An Ode to Armenian Poetry

Q&A with Susan Barba

As many of you know, April is National Poetry Month. However, it is also Armenian History Month; I interviewed Godine author Susan Barba who is an Armenian-American poet whose book, Fair Sun focuses on family history and the genocide. Godine published Fair Sun in 2017 and Barba’s next collection, geode, will also be published by Godine.

The interview focuses on what it means to Barba to be a bicultural poet and the status of women in the poetry world, among other topics. It was insightful to get a look at Barba’s thoughts behind some of the issues plaguing female authors today. —Shadin Al-Dossari (Sales and Marketing Intern)

First off, what inspires your poetry?

Curiosity first and foremost — intellectual, sensorial, emotional. It could be one or many disparate prompts — research, reading, art, movies, music, a phrase that comes  into my mind, something overheard, a physical experience, immersion in the natural world, sudden bodily knowledge, digestion of a previously unknown concept or phenomenon — a direct and clear engagement with the world that is connected with the impulse to create, to respond, to take the inchoate and give it form. Then as I write, one poem inspires another, gaps appear in the growing work, and the idea of the poems themselves forming a book begins to develop. A seed that gives way to a seedling, to a plant with many branchings, and eventual flowering, metaphor upon metaphor.

As an Armenian-American woman, how do you balance your dual cultural identity in your poetry?

I don’t think the verb balance comes into it at all. It’s not about identity per se but what being Armenian-American means to me, which is the direct experience of growing up with a grandfather who survived the Genocide, witnessed the murder of his entire family, and was driven from his home permanently. These were stories I grew up hearing and felt compelled to share. Equally it means being connected to an ancient culture and people, having a longer sense of history. It means speaking and understanding another language, feeling bifurcated by language and, remarkably, freed by this bifurcation, feeling language itself to be a malleable medium, a separate reality even.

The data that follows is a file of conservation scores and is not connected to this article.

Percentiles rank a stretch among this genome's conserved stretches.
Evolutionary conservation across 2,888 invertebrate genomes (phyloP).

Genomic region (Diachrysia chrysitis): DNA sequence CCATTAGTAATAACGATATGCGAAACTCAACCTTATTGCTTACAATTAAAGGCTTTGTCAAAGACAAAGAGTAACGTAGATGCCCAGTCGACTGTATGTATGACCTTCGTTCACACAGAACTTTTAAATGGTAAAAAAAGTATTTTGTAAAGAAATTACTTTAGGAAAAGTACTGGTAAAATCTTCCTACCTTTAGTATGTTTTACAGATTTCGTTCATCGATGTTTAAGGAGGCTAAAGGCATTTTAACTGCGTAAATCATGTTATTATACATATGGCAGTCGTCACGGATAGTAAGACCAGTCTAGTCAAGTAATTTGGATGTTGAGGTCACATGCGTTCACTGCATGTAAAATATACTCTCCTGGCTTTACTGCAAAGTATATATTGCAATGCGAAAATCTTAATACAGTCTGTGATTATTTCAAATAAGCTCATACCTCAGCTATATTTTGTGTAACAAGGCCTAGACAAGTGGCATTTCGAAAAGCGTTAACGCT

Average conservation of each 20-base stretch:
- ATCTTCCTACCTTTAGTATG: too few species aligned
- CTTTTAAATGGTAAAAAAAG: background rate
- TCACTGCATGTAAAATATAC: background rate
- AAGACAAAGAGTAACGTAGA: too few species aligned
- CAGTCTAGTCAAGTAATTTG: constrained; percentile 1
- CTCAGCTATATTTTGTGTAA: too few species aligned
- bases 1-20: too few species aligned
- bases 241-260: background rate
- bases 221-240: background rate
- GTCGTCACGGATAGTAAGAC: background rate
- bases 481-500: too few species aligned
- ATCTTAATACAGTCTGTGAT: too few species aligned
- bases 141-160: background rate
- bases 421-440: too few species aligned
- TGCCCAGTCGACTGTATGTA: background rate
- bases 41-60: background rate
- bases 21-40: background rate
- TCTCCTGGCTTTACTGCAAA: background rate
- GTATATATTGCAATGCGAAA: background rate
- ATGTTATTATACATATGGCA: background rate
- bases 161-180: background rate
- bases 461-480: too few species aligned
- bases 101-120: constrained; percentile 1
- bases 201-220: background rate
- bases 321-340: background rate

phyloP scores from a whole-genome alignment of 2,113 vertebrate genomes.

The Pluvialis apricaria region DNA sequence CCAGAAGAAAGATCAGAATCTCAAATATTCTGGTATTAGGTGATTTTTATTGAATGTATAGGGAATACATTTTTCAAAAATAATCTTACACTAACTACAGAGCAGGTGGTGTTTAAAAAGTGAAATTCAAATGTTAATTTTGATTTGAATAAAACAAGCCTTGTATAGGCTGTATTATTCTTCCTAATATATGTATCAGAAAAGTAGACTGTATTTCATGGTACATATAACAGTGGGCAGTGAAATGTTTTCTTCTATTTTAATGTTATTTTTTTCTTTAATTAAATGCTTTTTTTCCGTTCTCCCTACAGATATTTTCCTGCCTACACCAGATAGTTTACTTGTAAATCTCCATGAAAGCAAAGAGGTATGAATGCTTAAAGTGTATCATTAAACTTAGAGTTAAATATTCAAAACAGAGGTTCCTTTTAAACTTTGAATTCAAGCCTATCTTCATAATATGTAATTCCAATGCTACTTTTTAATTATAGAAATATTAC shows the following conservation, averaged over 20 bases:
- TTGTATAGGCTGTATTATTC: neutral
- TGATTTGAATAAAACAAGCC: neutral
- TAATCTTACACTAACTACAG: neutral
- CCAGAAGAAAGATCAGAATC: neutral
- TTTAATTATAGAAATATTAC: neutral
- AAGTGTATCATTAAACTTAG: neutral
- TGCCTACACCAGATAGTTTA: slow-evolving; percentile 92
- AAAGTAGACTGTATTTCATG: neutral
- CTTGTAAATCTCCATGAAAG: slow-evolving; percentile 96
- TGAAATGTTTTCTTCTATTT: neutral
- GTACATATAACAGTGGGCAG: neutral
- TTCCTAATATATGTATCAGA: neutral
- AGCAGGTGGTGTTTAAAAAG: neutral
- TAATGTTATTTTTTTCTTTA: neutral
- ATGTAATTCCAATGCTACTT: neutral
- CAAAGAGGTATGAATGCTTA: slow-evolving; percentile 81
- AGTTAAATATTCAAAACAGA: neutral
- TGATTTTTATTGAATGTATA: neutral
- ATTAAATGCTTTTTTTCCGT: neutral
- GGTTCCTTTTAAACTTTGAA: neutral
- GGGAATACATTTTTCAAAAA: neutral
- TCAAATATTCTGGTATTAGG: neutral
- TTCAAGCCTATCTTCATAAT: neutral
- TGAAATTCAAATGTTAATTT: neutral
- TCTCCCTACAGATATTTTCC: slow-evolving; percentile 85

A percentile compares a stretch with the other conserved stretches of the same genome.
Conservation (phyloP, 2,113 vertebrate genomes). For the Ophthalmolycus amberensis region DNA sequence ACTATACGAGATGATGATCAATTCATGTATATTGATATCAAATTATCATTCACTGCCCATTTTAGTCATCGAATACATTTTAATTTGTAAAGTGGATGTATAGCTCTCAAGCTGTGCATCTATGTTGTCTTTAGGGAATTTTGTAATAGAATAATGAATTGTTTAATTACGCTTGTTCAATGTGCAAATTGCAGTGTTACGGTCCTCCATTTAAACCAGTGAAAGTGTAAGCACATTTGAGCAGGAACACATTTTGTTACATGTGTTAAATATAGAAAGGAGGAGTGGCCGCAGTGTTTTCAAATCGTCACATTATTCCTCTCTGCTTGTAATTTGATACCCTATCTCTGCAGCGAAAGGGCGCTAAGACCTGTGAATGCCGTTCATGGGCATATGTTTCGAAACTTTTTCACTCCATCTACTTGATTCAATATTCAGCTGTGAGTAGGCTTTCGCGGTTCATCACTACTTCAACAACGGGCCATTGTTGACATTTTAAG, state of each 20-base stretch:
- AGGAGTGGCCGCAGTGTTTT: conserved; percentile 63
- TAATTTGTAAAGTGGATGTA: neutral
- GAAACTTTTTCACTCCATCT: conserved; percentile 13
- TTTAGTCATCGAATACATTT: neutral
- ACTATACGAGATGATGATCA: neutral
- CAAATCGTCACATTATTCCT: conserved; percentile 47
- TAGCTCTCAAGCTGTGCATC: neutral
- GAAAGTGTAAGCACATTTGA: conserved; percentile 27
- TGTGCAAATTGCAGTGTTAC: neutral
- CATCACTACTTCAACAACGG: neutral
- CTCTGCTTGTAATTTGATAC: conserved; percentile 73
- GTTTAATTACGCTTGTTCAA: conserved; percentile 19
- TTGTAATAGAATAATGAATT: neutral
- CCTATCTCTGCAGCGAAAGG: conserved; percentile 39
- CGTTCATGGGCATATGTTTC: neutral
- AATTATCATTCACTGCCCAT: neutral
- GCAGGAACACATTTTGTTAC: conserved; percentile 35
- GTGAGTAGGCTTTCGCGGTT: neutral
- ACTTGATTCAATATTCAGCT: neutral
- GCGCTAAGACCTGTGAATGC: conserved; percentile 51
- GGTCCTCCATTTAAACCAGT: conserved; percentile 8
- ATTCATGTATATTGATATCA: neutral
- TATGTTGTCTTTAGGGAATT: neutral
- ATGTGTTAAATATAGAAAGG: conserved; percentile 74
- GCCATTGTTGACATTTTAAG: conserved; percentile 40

Can you talk a little bit about linguistic choice as a bicultural poet, specifically as hinted at in “Talking Cure,” for example. Your poetry is in English, but when poetry is translated from a different language, in your opinion is anything lost in translation?

Perhaps my answer above touches on the first part of this question, but to respond to “Talking Cure” specifically — here I had psychoanalysis in mind, but the poem does allude to how linguistic choice is infinite, especially once you start introducing other languages, other ways of talking. To answer your second question, yes, of course things will be lost in translation — the words themselves — but meaning is there regardless. It’s a matter of whether the sound can carry, and the deeper meaning that individual words convey, which is the chiming of sound and sense together. Despite what’s lost in translation, there is so much to be gained, with good translations, that I think our focus should be on the gain, not the loss.

Fair Sun won the Anahid Literary Award. What did this honor mean to you given the presence of Armenia in your poetry?

It’s a great honor, especially because I admire so much the writers who have received it in the past, including Peter Balakian, Diana Der Hovanessian, Atom Egoyan, and others. As a student of Armenian, I’ve felt connected to Armenian studies for some time in a scholarly sense, but receiving this award meant to me the inclusion in a literary tradition, the sense that my writing was a contribution to this tradition, that I’d been read, understood, and welcomed in. Finally, I feel it as a great responsibility.

What does the title “Fair Sun”mean to you and this collection as a whole?

The title Fair Sun comes from an acrostic poem by the medieval Armenian poet Nerses Shnorhali, the first two lines of which I quote in the book’s epigram. This poem begins “First light, fair sun.” My grandfather would always recite these lines, and he’d ask me, “why is the sun fair?” and answer himself, “because it shines down equally on everyone.” This idea of a common humanity, a common mortality, and a common dwelling on earth was rooted deeply in me at a young age.

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